Another advantage of moving to outcomes-based budgeting is it's ability to react both to austerity and to more favourable settlements.
Compared to salami-slicing (cutting a % from each service), an outcomes-based approach to budgeting is evidence-led, and means that resources are allocated in order to achieve agreed priorities.
A traditional salami-slicing approach to allocating savings means that all areas receive a similar proportion of cut, regardless of the consequential effect on services or on the contribution of the service to key outcomes.
It’s a short-term approach that can lead to long-term problems. Services can become unsustainable over time as they respond to repeated ‘one off’ savings requirements rather than undergo strategic reform. They can also become ‘top heavy’ with too many managers and senior staff, not responding to the revised needs of an organisation that has shrunk significantly over a few years.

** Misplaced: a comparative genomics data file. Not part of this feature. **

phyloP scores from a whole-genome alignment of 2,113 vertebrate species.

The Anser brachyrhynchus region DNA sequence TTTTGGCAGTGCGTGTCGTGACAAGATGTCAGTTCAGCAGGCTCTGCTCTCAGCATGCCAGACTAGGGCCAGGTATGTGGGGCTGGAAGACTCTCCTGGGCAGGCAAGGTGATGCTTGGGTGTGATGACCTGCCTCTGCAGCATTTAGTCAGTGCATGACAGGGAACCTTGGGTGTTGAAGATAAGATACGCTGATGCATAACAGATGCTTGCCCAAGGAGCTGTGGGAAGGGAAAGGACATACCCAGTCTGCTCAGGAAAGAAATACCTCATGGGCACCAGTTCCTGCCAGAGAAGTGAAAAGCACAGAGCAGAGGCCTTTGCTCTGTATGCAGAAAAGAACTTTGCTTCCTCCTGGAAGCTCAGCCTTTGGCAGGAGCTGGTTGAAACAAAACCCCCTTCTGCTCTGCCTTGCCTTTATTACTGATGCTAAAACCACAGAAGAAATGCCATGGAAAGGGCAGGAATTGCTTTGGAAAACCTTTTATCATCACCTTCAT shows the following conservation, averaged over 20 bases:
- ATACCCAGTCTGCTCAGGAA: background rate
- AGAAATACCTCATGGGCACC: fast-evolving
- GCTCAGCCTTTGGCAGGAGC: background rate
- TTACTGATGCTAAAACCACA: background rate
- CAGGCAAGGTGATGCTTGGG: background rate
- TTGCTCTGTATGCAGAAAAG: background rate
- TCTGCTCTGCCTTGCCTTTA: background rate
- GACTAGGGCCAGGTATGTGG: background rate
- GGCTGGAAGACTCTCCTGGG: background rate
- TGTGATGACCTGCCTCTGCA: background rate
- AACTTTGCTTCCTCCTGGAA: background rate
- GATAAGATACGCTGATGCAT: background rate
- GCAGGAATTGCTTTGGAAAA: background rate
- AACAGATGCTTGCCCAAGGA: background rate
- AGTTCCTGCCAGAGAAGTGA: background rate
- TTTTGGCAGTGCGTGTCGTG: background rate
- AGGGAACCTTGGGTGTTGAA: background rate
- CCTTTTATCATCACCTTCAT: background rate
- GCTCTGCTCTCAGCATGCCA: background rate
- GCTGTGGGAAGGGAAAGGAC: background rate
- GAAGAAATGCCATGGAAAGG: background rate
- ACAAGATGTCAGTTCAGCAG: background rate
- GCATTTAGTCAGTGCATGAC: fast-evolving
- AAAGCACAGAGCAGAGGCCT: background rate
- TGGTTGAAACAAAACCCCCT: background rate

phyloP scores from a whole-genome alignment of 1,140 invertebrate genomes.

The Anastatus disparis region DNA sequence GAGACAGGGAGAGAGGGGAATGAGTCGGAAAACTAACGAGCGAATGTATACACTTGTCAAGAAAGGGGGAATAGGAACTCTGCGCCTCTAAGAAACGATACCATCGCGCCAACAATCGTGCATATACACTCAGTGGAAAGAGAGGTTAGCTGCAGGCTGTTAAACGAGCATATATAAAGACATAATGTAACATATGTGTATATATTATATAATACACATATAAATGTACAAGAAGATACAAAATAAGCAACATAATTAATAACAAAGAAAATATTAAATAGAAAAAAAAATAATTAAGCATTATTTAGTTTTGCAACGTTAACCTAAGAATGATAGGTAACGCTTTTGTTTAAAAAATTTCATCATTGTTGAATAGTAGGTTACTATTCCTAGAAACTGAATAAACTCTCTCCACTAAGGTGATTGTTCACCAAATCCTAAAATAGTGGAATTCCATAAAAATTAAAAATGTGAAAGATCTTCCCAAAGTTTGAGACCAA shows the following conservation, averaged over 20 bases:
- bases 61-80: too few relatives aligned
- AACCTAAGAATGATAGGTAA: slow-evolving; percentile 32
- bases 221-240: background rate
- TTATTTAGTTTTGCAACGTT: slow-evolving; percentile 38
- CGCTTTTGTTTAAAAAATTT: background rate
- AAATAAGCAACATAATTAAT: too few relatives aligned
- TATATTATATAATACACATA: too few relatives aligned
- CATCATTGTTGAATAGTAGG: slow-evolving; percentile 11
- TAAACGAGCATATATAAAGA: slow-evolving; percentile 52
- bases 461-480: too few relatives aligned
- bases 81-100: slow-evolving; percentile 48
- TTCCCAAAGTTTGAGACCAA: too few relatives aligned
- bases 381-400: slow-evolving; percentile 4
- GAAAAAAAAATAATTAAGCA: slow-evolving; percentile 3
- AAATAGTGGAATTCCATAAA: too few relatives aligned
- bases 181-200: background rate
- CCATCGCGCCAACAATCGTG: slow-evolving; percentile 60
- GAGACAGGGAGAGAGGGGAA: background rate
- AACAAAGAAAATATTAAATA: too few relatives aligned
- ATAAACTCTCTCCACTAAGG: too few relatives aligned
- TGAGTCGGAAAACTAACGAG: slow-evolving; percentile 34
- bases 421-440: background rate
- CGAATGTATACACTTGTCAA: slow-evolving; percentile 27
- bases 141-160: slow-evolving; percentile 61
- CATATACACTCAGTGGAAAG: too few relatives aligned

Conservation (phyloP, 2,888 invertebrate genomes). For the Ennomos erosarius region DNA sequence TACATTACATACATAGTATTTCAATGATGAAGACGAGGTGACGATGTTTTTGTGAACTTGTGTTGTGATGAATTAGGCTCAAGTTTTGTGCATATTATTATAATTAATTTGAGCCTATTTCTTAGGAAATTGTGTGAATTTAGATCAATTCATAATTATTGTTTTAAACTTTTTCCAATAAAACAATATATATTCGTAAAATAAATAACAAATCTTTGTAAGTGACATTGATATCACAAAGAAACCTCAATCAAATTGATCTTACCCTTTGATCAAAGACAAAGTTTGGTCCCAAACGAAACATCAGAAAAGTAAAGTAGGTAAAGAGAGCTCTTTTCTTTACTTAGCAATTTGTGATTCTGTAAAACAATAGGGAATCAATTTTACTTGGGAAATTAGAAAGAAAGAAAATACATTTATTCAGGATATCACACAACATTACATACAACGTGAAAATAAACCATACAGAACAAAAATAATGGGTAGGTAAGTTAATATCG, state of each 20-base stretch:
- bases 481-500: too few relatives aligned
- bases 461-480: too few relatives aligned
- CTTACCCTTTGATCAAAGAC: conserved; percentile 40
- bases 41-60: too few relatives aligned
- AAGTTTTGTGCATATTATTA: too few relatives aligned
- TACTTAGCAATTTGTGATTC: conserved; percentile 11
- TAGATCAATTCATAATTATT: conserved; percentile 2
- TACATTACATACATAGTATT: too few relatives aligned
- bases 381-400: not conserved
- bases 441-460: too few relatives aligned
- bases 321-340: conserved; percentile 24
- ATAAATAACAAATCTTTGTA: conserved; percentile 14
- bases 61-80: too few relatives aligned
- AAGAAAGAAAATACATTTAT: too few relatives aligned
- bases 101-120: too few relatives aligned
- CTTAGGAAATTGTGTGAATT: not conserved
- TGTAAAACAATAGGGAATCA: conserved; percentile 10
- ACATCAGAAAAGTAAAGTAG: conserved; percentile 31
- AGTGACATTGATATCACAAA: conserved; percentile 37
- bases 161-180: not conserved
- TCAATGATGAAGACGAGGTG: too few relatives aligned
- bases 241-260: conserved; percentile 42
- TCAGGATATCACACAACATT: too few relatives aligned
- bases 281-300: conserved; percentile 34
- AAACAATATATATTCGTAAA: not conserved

Austerity means it’s more important than ever to target resources in the areas they are most effective, not just doing less of everything.
But conversely, an outcomes approach to budgeting links resource allocation directly to strategic objectives based on evidence of what succeeds. This evidence base means that there is a strong correlation between the resource allocated and the expectation of what outcomes will be achieved.
Therefore if the funding envelope changes the organisation can respond by varying the scale of investment in order to achieve more of an outcome or to achieve it quicker, or if required to scale back investment in outcomes that are of less high priority, and can do this with an understanding of what the effects will be.